by Charles Gulick
|North Position: 14974||Rudder: 32767|
|East Position: 5664||Ailerons: 32767|
|Altitude: 5000||Flaps: 0|
|Pitch: 0||Elevators: 32767|
|Bank: 0||Time: 16:00|
|Heading: 245||Season: 3-Summer|
|Airspeed: 122||Wind: 16 Kts, 230|
Please read the entire text before beginning this flight.
|You're straight and level at
5000 feet when your engine quits. (It quit
the instant you exited edit mode, as simulated by Throttle 0. You may
not use throttle from here on out.)
You must make a dead-stick landing on San Clemente Island, which is directly below you. Though your Los Angeles chart shows the island almost due south of Catalina, it doesn't show the terrain. Neither does it show (nor does the simulator) that there is, in the real world, a navy runway across the northern end of San Clemente. This runway appears on the FAA Los Angeles sectional chart.
If you can make it to the runway, your chances of a respectable landing (though the navy won't be cheering) are excellent. Its elevation is about 20 feet above sea level.
Your second best choice is to land somewhere along the relatively flat western side of the island. The rocky eastern side presents an engraved invitation to disaster.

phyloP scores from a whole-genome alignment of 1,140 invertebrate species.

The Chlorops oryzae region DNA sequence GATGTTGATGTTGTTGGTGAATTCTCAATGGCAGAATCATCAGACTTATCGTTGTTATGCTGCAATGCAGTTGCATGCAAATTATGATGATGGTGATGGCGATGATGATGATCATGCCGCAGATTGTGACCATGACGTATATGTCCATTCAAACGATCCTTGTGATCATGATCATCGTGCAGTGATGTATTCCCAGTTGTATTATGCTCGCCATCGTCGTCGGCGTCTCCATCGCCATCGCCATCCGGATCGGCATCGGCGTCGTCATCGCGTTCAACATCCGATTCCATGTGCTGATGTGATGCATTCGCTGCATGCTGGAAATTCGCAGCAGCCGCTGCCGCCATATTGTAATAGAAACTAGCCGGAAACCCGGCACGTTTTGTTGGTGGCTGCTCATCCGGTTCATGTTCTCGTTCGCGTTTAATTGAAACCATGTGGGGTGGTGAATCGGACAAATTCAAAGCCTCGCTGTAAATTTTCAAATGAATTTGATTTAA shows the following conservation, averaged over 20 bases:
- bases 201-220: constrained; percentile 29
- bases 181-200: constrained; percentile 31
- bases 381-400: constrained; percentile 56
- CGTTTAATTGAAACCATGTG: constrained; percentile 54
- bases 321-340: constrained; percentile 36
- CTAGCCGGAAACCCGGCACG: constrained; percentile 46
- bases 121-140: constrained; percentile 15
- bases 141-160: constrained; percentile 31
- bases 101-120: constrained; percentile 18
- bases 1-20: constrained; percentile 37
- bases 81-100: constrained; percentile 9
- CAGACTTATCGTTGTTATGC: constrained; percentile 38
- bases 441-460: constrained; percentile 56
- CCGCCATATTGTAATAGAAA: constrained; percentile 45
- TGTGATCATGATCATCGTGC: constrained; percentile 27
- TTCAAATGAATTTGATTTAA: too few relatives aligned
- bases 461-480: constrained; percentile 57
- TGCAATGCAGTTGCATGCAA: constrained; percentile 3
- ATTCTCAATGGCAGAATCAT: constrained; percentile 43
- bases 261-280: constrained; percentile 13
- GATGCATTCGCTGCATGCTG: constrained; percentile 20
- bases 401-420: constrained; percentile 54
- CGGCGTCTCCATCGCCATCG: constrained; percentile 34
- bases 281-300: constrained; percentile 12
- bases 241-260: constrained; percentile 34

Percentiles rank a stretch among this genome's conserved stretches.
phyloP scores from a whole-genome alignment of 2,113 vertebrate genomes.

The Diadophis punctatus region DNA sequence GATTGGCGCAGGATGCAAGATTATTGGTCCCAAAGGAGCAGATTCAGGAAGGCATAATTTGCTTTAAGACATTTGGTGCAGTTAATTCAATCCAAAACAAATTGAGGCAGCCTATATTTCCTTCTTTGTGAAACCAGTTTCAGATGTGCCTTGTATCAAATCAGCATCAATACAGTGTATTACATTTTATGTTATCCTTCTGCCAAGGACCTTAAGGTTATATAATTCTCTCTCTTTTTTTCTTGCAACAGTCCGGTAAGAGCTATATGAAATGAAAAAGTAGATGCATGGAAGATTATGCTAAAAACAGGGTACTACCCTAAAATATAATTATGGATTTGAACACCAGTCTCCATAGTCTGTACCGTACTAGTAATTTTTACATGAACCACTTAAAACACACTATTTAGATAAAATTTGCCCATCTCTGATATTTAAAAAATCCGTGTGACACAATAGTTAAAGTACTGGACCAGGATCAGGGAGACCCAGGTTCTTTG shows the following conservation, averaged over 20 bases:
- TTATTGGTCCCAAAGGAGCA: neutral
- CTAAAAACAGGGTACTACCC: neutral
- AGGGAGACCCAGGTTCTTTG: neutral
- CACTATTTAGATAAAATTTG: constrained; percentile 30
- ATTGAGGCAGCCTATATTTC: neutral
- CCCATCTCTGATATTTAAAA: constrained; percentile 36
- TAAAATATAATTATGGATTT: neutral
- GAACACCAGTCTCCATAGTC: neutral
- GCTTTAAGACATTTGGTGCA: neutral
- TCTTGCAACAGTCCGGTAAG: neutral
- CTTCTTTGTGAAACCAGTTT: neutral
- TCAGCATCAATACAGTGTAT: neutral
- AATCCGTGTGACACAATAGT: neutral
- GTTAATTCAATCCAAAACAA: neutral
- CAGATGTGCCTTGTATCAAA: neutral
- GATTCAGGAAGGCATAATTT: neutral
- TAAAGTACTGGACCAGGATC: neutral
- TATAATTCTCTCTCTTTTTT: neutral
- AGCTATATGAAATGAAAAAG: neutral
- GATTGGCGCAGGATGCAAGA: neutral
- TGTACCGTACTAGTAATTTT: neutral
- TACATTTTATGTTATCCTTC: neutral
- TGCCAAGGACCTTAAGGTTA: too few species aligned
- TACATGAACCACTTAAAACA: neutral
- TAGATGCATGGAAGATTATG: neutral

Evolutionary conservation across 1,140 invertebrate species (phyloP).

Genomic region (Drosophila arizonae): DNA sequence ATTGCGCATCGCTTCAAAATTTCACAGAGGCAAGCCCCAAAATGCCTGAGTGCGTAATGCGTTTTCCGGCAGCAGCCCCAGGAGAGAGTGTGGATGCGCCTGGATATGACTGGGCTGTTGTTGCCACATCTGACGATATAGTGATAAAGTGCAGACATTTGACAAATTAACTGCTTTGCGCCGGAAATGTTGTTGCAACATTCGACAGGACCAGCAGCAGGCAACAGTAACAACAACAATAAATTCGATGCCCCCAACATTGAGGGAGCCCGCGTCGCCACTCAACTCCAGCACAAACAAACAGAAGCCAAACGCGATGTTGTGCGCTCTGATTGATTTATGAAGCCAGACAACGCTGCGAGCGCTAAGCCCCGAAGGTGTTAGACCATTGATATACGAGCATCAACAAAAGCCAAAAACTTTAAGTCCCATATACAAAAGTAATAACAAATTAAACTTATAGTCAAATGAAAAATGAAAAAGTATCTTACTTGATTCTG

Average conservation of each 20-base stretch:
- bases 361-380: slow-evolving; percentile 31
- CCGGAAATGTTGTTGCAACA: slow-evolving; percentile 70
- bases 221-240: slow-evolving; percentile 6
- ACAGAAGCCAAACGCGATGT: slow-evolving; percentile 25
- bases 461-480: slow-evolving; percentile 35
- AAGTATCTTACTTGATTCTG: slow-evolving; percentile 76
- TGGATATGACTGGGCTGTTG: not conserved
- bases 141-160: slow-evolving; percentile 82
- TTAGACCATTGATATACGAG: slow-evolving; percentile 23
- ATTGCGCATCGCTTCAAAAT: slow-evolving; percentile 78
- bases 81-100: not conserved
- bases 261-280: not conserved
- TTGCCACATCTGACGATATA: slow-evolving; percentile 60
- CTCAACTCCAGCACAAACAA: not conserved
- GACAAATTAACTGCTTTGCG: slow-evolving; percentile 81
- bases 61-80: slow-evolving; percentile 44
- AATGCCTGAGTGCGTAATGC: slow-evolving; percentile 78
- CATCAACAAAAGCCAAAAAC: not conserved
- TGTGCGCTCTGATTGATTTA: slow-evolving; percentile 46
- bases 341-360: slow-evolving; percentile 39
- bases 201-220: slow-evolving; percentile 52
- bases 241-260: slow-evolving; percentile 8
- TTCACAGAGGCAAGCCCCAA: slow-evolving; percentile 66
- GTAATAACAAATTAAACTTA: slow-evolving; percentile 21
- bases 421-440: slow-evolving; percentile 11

Will you attempt the navy runway? And if so, from which direction? (Assume the navy runway numbers are 5/23.) Or will you settle for somewhere along the west shore? Of course, you might very well survive a ditch attempt, too, but it'd be a lonely swim.
Rate yourself an expert if you land safely on the northern tip of the island and on a heading of 230. The closer you are to the water (short of a splash!), the better. (You're not close enough to the water to say you've landed on the tip of the island, from either direction, unless you can see the northeast or southwest corners of the geography out your windshield.) If you land on the northern tip heading anywhere from 220 to 240, though not 230 exactly, you're still superpilot. Otherwise, for your approach from the east, don't feel too smug even if you set her down safely.
For a landing on the same end of the island, but from the opposite direction-and on a heading of 50 degrees-rate yourself a semiexpert, with appropriate reservations as above for up to 10-degree deviations from the runway heading, and for the picture out your windshield.
For a landing anywhere on the west shore, consider yourself an advanced fledgling. And for any other kind of landing anywhere else on the island (not involving a crash, of course), think of yourself as at least "a pilot," since there's a chance you'd walk away from it.
Finally, unless you're serious when you say you can walk on water, give yourself a zero for any blue Pacific conclusion.
A crash will automatically put you in a new try. But crash or not, practice may eventually get you that coveted "Hey, who are you?" from the navy San Clemente tower.